If your loved one rejects the offer of treatment, make it clear that you will help them get treatment whenever they are ready, and then follow through on the consequences you outlined. Given time, your loved one may change their mind, but in the meantime, keep yourself, and any children who may be involved, safe and away from negativity, emotional upheaval, or abuse.
Treatment Options Available for Stimulant Addiction
Inpatient treatment is when a person in treatment for addiction lives full time at an addiction treatment facility that also has medical staff. It can be important to have medical assistance available during detoxification when the body rids itself of addictive chemicals and goes through stimulant withdrawal symptoms. Medical treatment should be available in case of health complications that may arise during detox.
Inpatient treatment provides a structure that a person in recovery needs to begin healing from addiction, and being in a 24/7 healing environment intensifies the experience and allows for faster progress. The security of being inside a treatment facility also prevents patients from being able to give into the temptation to use. By the time they move onto an outpatient program, they will be at a stronger point in their recovery, and less vulnerable to relapse.
Outpatient treatment usually follows inpatient treatment, but some people begin addiction treatment with an outpatient program. At an outpatient program, a person in recovery receives a day, evening, and/or weekend addiction treatment while continuing to live at home. This can be effective if the patient has a safe and stable home environment that is free from addictive substances.
During inpatient and outpatient treatment programs, a person recovering from an addiction to stimulant drugs should receive a comprehensive range of treatment interventions. These will likely include:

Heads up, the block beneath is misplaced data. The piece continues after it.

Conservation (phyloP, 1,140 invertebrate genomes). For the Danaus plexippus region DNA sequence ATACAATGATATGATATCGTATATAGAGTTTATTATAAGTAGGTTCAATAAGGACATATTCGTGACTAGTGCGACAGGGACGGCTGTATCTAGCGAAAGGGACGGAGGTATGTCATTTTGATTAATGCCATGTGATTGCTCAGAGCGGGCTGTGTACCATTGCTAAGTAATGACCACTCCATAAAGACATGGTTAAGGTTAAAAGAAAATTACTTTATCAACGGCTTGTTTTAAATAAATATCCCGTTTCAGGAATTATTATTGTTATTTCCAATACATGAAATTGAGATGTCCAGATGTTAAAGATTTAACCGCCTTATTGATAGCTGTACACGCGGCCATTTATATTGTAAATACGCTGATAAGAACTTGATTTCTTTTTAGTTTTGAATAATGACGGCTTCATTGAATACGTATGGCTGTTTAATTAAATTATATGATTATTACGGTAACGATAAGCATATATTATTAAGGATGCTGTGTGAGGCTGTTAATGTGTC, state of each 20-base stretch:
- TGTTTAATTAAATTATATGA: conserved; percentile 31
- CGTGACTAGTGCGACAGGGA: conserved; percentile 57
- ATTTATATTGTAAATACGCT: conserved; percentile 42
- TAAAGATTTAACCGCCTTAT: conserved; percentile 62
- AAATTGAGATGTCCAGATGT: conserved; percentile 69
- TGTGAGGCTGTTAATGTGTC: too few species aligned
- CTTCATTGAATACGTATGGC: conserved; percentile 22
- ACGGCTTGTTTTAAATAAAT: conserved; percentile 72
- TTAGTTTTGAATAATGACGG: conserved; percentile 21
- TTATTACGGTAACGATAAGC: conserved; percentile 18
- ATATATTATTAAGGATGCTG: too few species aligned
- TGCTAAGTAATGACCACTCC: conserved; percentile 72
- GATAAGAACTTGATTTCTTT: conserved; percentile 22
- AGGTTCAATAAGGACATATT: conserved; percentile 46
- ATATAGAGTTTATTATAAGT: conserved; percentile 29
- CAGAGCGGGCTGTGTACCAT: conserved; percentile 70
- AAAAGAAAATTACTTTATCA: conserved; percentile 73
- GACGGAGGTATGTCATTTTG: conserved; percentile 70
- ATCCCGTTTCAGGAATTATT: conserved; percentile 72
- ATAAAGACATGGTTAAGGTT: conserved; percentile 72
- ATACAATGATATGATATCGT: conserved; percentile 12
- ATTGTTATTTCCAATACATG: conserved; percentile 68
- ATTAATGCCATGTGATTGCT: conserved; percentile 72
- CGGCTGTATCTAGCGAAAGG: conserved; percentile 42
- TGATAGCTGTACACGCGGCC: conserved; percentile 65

- Cognitive behavioral therapy, or CBT, teaches the patient new ways of coping with conflict and stressful situations, how to recognize their drug use triggers, and ways to avoid those triggers or deal healthfully with those they can’t avoid.
- Individual counseling allows patients to work with psychiatrists or psychologists to diagnose any co-occurring disorders, identify past traumas, and work through these issues and any current issues or conflicts. Individual counseling is also excellent for setting goals and planning how to achieve them.
- Family counseling does not have to just involve blood relations but can include any member of the patient’s support system. These sessions help loved ones heal wounds, resolve conflicts, and improve communication. They also allow people who live together to learn how to change their behavior and environment to support the patient’s continued abstinence.
- Group counseling and/or peer support groups such as 12-step groups give patients an opportunity to confide in people who understand their experience, to receive advice and learn from the experiences of others, and to benefit from the acceptance of a community of people in recovery.
- Aftercare, vocational counseling, and job or housing placement are helpful for safely transitioning people in recovery out of the treatment environment and back into the community.